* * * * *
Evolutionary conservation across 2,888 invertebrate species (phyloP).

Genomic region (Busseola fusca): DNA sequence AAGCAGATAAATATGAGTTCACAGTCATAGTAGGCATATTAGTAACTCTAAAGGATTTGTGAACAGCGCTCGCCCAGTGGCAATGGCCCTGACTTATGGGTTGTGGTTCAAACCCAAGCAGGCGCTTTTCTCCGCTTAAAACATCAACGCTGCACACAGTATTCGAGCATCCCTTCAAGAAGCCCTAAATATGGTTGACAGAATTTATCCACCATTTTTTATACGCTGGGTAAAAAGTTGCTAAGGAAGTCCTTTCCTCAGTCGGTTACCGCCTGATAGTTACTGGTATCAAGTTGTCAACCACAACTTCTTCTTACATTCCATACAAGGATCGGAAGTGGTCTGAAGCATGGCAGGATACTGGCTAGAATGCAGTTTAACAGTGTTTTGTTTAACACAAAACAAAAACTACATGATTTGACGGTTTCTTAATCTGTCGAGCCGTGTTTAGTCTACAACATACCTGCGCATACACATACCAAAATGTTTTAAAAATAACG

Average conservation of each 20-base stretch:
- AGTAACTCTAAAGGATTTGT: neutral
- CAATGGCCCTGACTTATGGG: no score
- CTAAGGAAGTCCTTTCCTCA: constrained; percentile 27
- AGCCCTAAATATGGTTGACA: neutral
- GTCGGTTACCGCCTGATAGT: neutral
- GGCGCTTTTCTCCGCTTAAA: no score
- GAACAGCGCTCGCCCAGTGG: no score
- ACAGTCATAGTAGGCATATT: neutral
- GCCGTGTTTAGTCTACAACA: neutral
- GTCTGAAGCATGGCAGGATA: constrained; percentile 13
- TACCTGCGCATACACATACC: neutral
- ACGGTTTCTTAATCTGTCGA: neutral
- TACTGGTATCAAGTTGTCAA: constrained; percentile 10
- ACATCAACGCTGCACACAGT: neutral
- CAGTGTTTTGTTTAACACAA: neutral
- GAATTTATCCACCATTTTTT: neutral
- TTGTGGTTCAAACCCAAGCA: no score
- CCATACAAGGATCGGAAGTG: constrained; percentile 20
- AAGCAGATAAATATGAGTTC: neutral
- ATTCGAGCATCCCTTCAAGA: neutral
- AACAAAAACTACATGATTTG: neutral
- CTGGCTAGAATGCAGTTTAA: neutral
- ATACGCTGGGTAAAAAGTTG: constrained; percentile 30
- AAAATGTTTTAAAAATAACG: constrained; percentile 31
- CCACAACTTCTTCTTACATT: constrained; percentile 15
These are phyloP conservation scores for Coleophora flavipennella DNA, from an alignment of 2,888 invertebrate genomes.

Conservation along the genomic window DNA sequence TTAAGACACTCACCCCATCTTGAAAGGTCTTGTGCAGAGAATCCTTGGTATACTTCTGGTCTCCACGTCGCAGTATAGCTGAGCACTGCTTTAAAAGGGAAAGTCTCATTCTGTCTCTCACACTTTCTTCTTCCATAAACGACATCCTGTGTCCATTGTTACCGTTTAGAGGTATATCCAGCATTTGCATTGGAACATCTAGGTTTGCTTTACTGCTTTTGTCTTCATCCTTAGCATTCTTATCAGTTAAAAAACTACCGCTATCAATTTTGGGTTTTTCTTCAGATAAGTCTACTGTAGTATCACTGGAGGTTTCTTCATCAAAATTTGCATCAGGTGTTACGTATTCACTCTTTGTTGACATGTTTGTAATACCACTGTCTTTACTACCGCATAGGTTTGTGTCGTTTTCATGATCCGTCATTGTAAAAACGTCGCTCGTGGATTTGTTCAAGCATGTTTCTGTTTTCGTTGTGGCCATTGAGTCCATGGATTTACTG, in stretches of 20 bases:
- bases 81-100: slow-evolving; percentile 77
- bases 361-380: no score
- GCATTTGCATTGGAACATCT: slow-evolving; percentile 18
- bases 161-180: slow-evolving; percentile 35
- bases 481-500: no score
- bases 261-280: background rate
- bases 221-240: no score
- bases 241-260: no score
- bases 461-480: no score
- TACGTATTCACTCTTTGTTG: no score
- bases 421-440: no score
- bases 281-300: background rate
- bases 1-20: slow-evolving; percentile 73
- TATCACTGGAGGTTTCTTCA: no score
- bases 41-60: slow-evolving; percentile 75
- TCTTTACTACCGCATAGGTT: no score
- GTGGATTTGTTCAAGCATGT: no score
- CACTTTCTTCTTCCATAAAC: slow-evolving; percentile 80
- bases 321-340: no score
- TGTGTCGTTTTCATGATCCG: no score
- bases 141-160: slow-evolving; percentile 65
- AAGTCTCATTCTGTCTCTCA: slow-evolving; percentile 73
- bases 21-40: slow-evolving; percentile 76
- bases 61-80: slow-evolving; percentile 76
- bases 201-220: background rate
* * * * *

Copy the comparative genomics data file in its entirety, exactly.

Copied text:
Evolutionary conservation across 2,888 invertebrate species (phyloP).

Genomic region (Busseola fusca): DNA sequence AAGCAGATAAATATGAGTTCACAGTCATAGTAGGCATATTAGTAACTCTAAAGGATTTGTGAACAGCGCTCGCCCAGTGGCAATGGCCCTGACTTATGGGTTGTGGTTCAAACCCAAGCAGGCGCTTTTCTCCGCTTAAAACATCAACGCTGCACACAGTATTCGAGCATCCCTTCAAGAAGCCCTAAATATGGTTGACAGAATTTATCCACCATTTTTTATACGCTGGGTAAAAAGTTGCTAAGGAAGTCCTTTCCTCAGTCGGTTACCGCCTGATAGTTACTGGTATCAAGTTGTCAACCACAACTTCTTCTTACATTCCATACAAGGATCGGAAGTGGTCTGAAGCATGGCAGGATACTGGCTAGAATGCAGTTTAACAGTGTTTTGTTTAACACAAAACAAAAACTACATGATTTGACGGTTTCTTAATCTGTCGAGCCGTGTTTAGTCTACAACATACCTGCGCATACACATACCAAAATGTTTTAAAAATAACG

Average conservation of each 20-base stretch:
- AGTAACTCTAAAGGATTTGT: neutral
- CAATGGCCCTGACTTATGGG: no score
- CTAAGGAAGTCCTTTCCTCA: constrained; percentile 27
- AGCCCTAAATATGGTTGACA: neutral
- GTCGGTTACCGCCTGATAGT: neutral
- GGCGCTTTTCTCCGCTTAAA: no score
- GAACAGCGCTCGCCCAGTGG: no score
- ACAGTCATAGTAGGCATATT: neutral
- GCCGTGTTTAGTCTACAACA: neutral
- GTCTGAAGCATGGCAGGATA: constrained; percentile 13
- TACCTGCGCATACACATACC: neutral
- ACGGTTTCTTAATCTGTCGA: neutral
- TACTGGTATCAAGTTGTCAA: constrained; percentile 10
- ACATCAACGCTGCACACAGT: neutral
- CAGTGTTTTGTTTAACACAA: neutral
- GAATTTATCCACCATTTTTT: neutral
- TTGTGGTTCAAACCCAAGCA: no score
- CCATACAAGGATCGGAAGTG: constrained; percentile 20
- AAGCAGATAAATATGAGTTC: neutral
- ATTCGAGCATCCCTTCAAGA: neutral
- AACAAAAACTACATGATTTG: neutral
- CTGGCTAGAATGCAGTTTAA: neutral
- ATACGCTGGGTAAAAAGTTG: constrained; percentile 30
- AAAATGTTTTAAAAATAACG: constrained; percentile 31
- CCACAACTTCTTCTTACATT: constrained; percentile 15
These are phyloP conservation scores for Coleophora flavipennella DNA, from an alignment of 2,888 invertebrate genomes.

Conservation along the genomic window DNA sequence TTAAGACACTCACCCCATCTTGAAAGGTCTTGTGCAGAGAATCCTTGGTATACTTCTGGTCTCCACGTCGCAGTATAGCTGAGCACTGCTTTAAAAGGGAAAGTCTCATTCTGTCTCTCACACTTTCTTCTTCCATAAACGACATCCTGTGTCCATTGTTACCGTTTAGAGGTATATCCAGCATTTGCATTGGAACATCTAGGTTTGCTTTACTGCTTTTGTCTTCATCCTTAGCATTCTTATCAGTTAAAAAACTACCGCTATCAATTTTGGGTTTTTCTTCAGATAAGTCTACTGTAGTATCACTGGAGGTTTCTTCATCAAAATTTGCATCAGGTGTTACGTATTCACTCTTTGTTGACATGTTTGTAATACCACTGTCTTTACTACCGCATAGGTTTGTGTCGTTTTCATGATCCGTCATTGTAAAAACGTCGCTCGTGGATTTGTTCAAGCATGTTTCTGTTTTCGTTGTGGCCATTGAGTCCATGGATTTACTG, in stretches of 20 bases:
- bases 81-100: slow-evolving; percentile 77
- bases 361-380: no score
- GCATTTGCATTGGAACATCT: slow-evolving; percentile 18
- bases 161-180: slow-evolving; percentile 35
- bases 481-500: no score
- bases 261-280: background rate
- bases 221-240: no score
- bases 241-260: no score
- bases 461-480: no score
- TACGTATTCACTCTTTGTTG: no score
- bases 421-440: no score
- bases 281-300: background rate
- bases 1-20: slow-evolving; percentile 73
- TATCACTGGAGGTTTCTTCA: no score
- bases 41-60: slow-evolving; percentile 75
- TCTTTACTACCGCATAGGTT: no score
- GTGGATTTGTTCAAGCATGT: no score
- CACTTTCTTCTTCCATAAAC: slow-evolving; percentile 80
- bases 321-340: no score
- TGTGTCGTTTTCATGATCCG: no score
- bases 141-160: slow-evolving; percentile 65
- AAGTCTCATTCTGTCTCTCA: slow-evolving; percentile 73
- bases 21-40: slow-evolving; percentile 76
- bases 61-80: slow-evolving; percentile 76
- bases 201-220: background rate